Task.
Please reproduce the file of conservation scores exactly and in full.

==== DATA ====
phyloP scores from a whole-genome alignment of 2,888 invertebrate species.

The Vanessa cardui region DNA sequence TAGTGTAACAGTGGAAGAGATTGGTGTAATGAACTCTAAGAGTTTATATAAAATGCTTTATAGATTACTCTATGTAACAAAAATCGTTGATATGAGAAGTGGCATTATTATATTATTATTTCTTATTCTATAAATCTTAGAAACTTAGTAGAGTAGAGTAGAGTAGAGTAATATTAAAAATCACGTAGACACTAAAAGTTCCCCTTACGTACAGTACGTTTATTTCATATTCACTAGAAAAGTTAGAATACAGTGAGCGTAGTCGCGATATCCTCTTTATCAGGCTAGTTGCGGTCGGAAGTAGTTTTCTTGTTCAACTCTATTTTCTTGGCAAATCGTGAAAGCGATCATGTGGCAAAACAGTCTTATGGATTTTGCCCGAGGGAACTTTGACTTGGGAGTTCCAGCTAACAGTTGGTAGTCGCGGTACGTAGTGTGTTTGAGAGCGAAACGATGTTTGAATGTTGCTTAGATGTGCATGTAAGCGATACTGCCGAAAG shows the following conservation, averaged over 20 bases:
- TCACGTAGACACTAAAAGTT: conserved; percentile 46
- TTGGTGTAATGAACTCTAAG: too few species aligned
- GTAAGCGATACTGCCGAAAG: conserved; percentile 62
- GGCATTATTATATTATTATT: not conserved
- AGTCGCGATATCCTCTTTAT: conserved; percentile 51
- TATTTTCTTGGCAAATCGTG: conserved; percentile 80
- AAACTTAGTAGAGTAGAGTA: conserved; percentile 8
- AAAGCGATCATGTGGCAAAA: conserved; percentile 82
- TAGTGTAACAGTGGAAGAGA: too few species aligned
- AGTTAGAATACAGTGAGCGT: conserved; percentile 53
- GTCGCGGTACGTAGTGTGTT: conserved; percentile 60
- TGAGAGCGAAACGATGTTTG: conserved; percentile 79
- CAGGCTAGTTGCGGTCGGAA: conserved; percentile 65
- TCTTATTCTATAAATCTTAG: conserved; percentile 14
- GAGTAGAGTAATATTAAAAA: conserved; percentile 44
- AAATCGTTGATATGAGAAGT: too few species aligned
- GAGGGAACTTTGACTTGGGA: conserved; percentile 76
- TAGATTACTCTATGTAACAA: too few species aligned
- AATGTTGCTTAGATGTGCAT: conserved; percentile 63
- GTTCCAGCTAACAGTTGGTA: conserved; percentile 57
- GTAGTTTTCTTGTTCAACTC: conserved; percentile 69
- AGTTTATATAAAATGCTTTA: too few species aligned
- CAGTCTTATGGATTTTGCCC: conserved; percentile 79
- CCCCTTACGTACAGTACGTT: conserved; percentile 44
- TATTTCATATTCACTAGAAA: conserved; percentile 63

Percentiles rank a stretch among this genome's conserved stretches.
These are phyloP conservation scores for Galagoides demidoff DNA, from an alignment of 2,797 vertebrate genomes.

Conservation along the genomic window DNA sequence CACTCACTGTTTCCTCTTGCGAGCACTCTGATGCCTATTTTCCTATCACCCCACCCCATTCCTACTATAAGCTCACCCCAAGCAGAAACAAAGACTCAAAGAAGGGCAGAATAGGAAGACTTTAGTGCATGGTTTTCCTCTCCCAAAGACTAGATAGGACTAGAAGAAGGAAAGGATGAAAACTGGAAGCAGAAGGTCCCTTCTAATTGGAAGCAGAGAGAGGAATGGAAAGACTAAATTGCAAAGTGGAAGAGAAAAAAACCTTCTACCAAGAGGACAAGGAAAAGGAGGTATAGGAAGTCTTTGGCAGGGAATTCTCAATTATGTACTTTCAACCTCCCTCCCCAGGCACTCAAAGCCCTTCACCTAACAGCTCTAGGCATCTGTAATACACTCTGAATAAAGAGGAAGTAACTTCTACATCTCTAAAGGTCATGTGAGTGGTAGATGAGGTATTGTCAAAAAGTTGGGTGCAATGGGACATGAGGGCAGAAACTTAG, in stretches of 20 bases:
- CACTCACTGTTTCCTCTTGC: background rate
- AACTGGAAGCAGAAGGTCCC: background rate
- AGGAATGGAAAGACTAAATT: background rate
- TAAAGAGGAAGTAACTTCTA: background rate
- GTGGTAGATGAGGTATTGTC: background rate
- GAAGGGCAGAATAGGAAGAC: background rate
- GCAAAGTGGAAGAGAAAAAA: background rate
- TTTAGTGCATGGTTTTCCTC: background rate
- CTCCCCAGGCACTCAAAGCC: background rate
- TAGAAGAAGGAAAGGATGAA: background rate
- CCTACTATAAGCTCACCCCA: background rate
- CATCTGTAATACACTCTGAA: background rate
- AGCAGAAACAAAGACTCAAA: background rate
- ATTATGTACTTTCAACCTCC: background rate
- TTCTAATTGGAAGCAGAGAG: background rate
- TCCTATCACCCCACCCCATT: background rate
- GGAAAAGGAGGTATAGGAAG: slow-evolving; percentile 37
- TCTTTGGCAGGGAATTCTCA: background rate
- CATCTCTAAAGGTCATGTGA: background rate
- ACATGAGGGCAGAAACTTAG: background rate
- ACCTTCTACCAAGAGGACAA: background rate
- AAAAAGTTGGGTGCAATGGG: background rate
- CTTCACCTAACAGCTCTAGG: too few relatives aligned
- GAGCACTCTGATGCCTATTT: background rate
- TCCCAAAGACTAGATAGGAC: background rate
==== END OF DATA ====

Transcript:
phyloP scores from a whole-genome alignment of 2,888 invertebrate species.

The Vanessa cardui region DNA sequence TAGTGTAACAGTGGAAGAGATTGGTGTAATGAACTCTAAGAGTTTATATAAAATGCTTTATAGATTACTCTATGTAACAAAAATCGTTGATATGAGAAGTGGCATTATTATATTATTATTTCTTATTCTATAAATCTTAGAAACTTAGTAGAGTAGAGTAGAGTAGAGTAATATTAAAAATCACGTAGACACTAAAAGTTCCCCTTACGTACAGTACGTTTATTTCATATTCACTAGAAAAGTTAGAATACAGTGAGCGTAGTCGCGATATCCTCTTTATCAGGCTAGTTGCGGTCGGAAGTAGTTTTCTTGTTCAACTCTATTTTCTTGGCAAATCGTGAAAGCGATCATGTGGCAAAACAGTCTTATGGATTTTGCCCGAGGGAACTTTGACTTGGGAGTTCCAGCTAACAGTTGGTAGTCGCGGTACGTAGTGTGTTTGAGAGCGAAACGATGTTTGAATGTTGCTTAGATGTGCATGTAAGCGATACTGCCGAAAG shows the following conservation, averaged over 20 bases:
- TCACGTAGACACTAAAAGTT: conserved; percentile 46
- TTGGTGTAATGAACTCTAAG: too few species aligned
- GTAAGCGATACTGCCGAAAG: conserved; percentile 62
- GGCATTATTATATTATTATT: not conserved
- AGTCGCGATATCCTCTTTAT: conserved; percentile 51
- TATTTTCTTGGCAAATCGTG: conserved; percentile 80
- AAACTTAGTAGAGTAGAGTA: conserved; percentile 8
- AAAGCGATCATGTGGCAAAA: conserved; percentile 82
- TAGTGTAACAGTGGAAGAGA: too few species aligned
- AGTTAGAATACAGTGAGCGT: conserved; percentile 53
- GTCGCGGTACGTAGTGTGTT: conserved; percentile 60
- TGAGAGCGAAACGATGTTTG: conserved; percentile 79
- CAGGCTAGTTGCGGTCGGAA: conserved; percentile 65
- TCTTATTCTATAAATCTTAG: conserved; percentile 14
- GAGTAGAGTAATATTAAAAA: conserved; percentile 44
- AAATCGTTGATATGAGAAGT: too few species aligned
- GAGGGAACTTTGACTTGGGA: conserved; percentile 76
- TAGATTACTCTATGTAACAA: too few species aligned
- AATGTTGCTTAGATGTGCAT: conserved; percentile 63
- GTTCCAGCTAACAGTTGGTA: conserved; percentile 57
- GTAGTTTTCTTGTTCAACTC: conserved; percentile 69
- AGTTTATATAAAATGCTTTA: too few species aligned
- CAGTCTTATGGATTTTGCCC: conserved; percentile 79
- CCCCTTACGTACAGTACGTT: conserved; percentile 44
- TATTTCATATTCACTAGAAA: conserved; percentile 63

Percentiles rank a stretch among this genome's conserved stretches.
These are phyloP conservation scores for Galagoides demidoff DNA, from an alignment of 2,797 vertebrate genomes.

Conservation along the genomic window DNA sequence CACTCACTGTTTCCTCTTGCGAGCACTCTGATGCCTATTTTCCTATCACCCCACCCCATTCCTACTATAAGCTCACCCCAAGCAGAAACAAAGACTCAAAGAAGGGCAGAATAGGAAGACTTTAGTGCATGGTTTTCCTCTCCCAAAGACTAGATAGGACTAGAAGAAGGAAAGGATGAAAACTGGAAGCAGAAGGTCCCTTCTAATTGGAAGCAGAGAGAGGAATGGAAAGACTAAATTGCAAAGTGGAAGAGAAAAAAACCTTCTACCAAGAGGACAAGGAAAAGGAGGTATAGGAAGTCTTTGGCAGGGAATTCTCAATTATGTACTTTCAACCTCCCTCCCCAGGCACTCAAAGCCCTTCACCTAACAGCTCTAGGCATCTGTAATACACTCTGAATAAAGAGGAAGTAACTTCTACATCTCTAAAGGTCATGTGAGTGGTAGATGAGGTATTGTCAAAAAGTTGGGTGCAATGGGACATGAGGGCAGAAACTTAG, in stretches of 20 bases:
- CACTCACTGTTTCCTCTTGC: background rate
- AACTGGAAGCAGAAGGTCCC: background rate
- AGGAATGGAAAGACTAAATT: background rate
- TAAAGAGGAAGTAACTTCTA: background rate
- GTGGTAGATGAGGTATTGTC: background rate
- GAAGGGCAGAATAGGAAGAC: background rate
- GCAAAGTGGAAGAGAAAAAA: background rate
- TTTAGTGCATGGTTTTCCTC: background rate
- CTCCCCAGGCACTCAAAGCC: background rate
- TAGAAGAAGGAAAGGATGAA: background rate
- CCTACTATAAGCTCACCCCA: background rate
- CATCTGTAATACACTCTGAA: background rate
- AGCAGAAACAAAGACTCAAA: background rate
- ATTATGTACTTTCAACCTCC: background rate
- TTCTAATTGGAAGCAGAGAG: background rate
- TCCTATCACCCCACCCCATT: background rate
- GGAAAAGGAGGTATAGGAAG: slow-evolving; percentile 37
- TCTTTGGCAGGGAATTCTCA: background rate
- CATCTCTAAAGGTCATGTGA: background rate
- ACATGAGGGCAGAAACTTAG: background rate
- ACCTTCTACCAAGAGGACAA: background rate
- AAAAAGTTGGGTGCAATGGG: background rate
- CTTCACCTAACAGCTCTAGG: too few relatives aligned
- GAGCACTCTGATGCCTATTT: background rate
- TCCCAAAGACTAGATAGGAC: background rate